Serve into bowls and garnish with spring onions.

This made 4 large bowls - a perfect lunch or first course.

Thursday, 14 June 2012

Lamb Stir Fry with Oyster Sauce

One of our favourite books
Prepare everything first!

The Man has been in Sydney on business for three days which means a couple of nights on my own (which I don't mind now and again). First night I cooked myself chicken kiev, second night went to my daughters for roast chicken. The man was home tonight so this morning as I was running out the door to work I pulled out the freezer what I thought was a piece of steak big enough for two. This turned out to be a fillet of lamb (backstrap). I hesitated at what to cook with this. As a home coming treat I thought I would make the man's favourite food (anything chinese) and flicked through my Simple Chinese Cooking by Kylie Kwong.  This is such a great book and we cook something from it at least once a week.

Unfortunately chinese cooking doesn't include many lamb dishes so the flicking back and forth through "Kylie's" book went on for some time before I could decide what I could adapt to my lamb. Eventually  I settled on Stir-Fried Beef/Lamb with Oyster Sauce plus I had some vegetables in the fridge I could use to pad out the dish as the lamb fillet didn't look quite enough. I shouldn't have worried - there was enough for four! Kylie's ingredients always make a long list but the preparation is what takes the time and the cooking is really quick - so be prepared! Here is my adaption of Kylie's recipe. You could actually leave out the meat and just have vegetables.
600g beef fillet/lamb sliced finely
1/3 cup shao hsing wine or dry sherry
1 teaspoon salt
1 medium onion chopped in large pieces
6 fine slices of ginger
3 cloves garlic chopped finely
1/3 cup vegetable oil
1 tablespoon oyster sauce
1 tablespoon white sugar
1 tablespoon light soy sauce
1 tablespoon malt vinegar
1/4 teaspoon sesame oil
2 tablespoons water

Vegetables - I used a couple of big field mushrooms, capsicum and cauliflower florets (or anything you think suitable from the fridge).

  • Slice meat finely and marinate in half the wine/sherry and salt and put in fridge for 30mins.
  • Prepare onion, ginger and garlic.
  • Cut any other vegetables into bite sizes pieces.
  • Heat half the oil in a hot wok or large frypan until it shimmers
  • Add half the marinated meat and stir-fry for 30 seconds. Remove meat from the wok with a slotted spoon, set aside and repeat with remaining meat. 
  • Add remaining oil to the wok and throw in onions, ginger and garlic and stir-fry for a minute  or so - keep stirring to avoid the garlic burning. 
  • Add all the vegetables and keep stirring for several minutes (firmer veg will take a little longer).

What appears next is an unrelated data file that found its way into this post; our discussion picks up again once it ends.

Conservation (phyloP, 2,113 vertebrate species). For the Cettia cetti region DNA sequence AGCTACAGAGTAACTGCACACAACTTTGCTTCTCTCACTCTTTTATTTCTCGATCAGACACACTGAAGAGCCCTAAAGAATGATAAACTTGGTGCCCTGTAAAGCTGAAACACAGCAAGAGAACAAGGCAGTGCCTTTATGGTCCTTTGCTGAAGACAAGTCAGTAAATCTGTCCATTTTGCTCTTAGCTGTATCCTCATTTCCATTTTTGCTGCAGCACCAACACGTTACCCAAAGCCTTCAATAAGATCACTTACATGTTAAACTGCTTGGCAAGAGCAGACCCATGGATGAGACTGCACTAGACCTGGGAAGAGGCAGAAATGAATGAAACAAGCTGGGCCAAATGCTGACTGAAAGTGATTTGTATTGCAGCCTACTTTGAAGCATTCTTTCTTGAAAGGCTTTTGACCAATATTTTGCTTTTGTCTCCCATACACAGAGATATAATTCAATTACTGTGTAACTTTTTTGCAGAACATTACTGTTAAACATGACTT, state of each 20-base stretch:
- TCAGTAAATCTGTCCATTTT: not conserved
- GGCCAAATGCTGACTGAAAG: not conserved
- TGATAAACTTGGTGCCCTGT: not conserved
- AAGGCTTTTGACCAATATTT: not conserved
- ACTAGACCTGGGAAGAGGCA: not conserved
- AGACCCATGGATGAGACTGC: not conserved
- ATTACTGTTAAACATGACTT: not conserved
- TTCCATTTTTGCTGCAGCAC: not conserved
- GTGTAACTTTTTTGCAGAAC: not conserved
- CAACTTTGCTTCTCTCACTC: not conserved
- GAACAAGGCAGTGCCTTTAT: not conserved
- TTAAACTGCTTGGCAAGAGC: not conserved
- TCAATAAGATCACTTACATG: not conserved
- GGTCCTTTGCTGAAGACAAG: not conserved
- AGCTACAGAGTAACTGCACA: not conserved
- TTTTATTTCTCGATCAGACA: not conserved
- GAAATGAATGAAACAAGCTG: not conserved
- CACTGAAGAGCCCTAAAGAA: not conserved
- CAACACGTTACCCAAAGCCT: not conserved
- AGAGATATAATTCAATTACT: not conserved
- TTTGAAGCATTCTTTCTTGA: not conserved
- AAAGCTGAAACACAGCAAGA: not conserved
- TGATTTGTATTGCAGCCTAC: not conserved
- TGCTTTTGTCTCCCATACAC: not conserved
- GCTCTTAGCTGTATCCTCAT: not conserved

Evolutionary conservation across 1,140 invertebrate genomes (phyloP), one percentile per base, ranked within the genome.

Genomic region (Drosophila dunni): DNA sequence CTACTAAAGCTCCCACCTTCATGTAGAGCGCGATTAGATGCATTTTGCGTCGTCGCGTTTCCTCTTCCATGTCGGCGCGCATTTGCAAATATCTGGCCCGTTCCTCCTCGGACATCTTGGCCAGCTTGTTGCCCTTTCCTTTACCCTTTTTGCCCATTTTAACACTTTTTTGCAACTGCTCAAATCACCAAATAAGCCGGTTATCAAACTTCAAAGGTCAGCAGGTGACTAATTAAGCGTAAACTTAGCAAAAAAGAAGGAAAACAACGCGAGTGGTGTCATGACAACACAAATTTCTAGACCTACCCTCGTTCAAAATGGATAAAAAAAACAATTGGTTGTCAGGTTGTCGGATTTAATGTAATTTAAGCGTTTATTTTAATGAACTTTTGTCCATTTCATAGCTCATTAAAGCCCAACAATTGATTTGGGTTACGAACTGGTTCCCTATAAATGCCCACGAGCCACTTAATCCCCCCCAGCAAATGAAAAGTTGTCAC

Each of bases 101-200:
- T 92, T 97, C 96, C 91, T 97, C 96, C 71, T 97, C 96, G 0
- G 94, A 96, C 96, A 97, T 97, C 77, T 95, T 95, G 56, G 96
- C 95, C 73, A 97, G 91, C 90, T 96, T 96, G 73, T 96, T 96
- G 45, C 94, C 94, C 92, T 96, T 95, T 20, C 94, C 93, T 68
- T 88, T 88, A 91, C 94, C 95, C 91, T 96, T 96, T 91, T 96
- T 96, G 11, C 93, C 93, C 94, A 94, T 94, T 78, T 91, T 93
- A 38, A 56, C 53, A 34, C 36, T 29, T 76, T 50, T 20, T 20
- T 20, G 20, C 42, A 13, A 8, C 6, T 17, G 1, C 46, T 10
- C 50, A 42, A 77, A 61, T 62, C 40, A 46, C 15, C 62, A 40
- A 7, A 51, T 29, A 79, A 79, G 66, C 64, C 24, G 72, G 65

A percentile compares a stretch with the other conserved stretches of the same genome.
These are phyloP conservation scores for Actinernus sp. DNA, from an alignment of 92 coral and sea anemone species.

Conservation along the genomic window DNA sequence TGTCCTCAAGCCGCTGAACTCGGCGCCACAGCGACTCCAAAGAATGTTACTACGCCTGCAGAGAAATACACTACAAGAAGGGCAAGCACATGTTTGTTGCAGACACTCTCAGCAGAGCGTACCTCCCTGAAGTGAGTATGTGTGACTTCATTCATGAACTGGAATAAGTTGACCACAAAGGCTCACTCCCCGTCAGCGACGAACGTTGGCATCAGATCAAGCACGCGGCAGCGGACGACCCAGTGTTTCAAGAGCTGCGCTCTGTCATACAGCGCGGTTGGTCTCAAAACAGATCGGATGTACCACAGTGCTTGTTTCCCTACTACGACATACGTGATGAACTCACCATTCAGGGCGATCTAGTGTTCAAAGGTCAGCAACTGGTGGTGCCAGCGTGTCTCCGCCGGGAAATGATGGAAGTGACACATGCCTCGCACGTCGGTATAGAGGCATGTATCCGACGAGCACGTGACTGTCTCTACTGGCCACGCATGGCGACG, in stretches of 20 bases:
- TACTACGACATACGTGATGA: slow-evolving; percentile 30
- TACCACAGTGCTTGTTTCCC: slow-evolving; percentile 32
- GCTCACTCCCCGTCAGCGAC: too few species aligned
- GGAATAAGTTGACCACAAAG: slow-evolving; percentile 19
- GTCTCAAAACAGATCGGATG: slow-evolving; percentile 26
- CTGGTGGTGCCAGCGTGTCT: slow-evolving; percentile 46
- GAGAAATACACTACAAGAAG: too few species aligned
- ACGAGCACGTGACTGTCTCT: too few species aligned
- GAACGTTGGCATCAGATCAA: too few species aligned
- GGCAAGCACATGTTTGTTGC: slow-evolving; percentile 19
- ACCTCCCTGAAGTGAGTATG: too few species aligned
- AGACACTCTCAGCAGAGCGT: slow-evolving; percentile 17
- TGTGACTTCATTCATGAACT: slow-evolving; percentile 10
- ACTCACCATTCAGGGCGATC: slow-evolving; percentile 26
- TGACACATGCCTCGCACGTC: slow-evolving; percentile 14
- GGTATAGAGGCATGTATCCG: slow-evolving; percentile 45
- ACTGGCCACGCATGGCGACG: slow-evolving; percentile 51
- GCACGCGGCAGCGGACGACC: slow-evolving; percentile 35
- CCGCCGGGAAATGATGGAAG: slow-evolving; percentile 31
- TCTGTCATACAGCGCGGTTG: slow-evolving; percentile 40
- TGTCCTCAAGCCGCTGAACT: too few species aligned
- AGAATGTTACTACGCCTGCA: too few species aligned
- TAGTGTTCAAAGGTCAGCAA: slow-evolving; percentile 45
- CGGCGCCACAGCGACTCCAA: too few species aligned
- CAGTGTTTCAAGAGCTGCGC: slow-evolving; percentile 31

• Return meat to wok with the remaining wine, oyster sauce, sugar, soy sauce, vinegar,  seasame oil and water and stir-fry for a further minute or until lamb/beef is just tender. 
 Serve on a bed of rice and eat straight away while piping hot! We enthusiastically tucked into this and nearly forgot to show you. Sorry about that. 
It was gone all too quickly.

Monday, 11 June 2012

Viennese Crescent Biscuits

Viennese Crescent Biscuits

Being moulded on the benchtop
Ready for the oven

They look like false teeth lined up on the tray!
We are off to Daylesford for the Queens Birthday long weekend to visit friends.

 I do love the country in the winter,  donning the Hunter boots and duffle coat!

Daylesford is a pretty little town nestled in Victoria' Spa Region a stone's throw from the Macedon Ranges and only about an hour's drive from Melbourne.

As usual I over committed myself and left my run a bit late for making this delicious Viennese Crescents to take with us for our hosts, dredged in icing sugar, they were still warm as we were rushing out the door. Thank goodness they were quick and easy to make.


2 cups plain flour
250g butter melted
1 cup (125g) ground almond meal
1/2 cup (90g) sifted icing sugar
pinch salt
1 teaspoon orange essence
plus 300g extra sifted icing sugar for dredging


    • Preheat oven to 180C Combine all dry ingredients - flour, meal, sugar, salt
    • Add essence and melted butter and mix with a spoon.
    • Divide mixture into small balls (at least 24) and then roll each ball into a sausage and shape into a crescent .
    • Place on ungreased baking paper on a tray and bake for 10 - 12 minutes or until just brown
    • Place some of the extra icing sugar on a sheet of tin foil
    • Place the hot crescents on the foil and dust both sides with icing sugar
    • Cool completely and store in an airtight container

    We saved a couple for ourselves and the man said they were the best biscuits he had had for a long time!

    Thought these would be perfect for this month's June challenge at AlphaBakes hosted by The More than Ocassional Baker and Caroline Makes the challenge letter being "V" I presume there will be lots of these.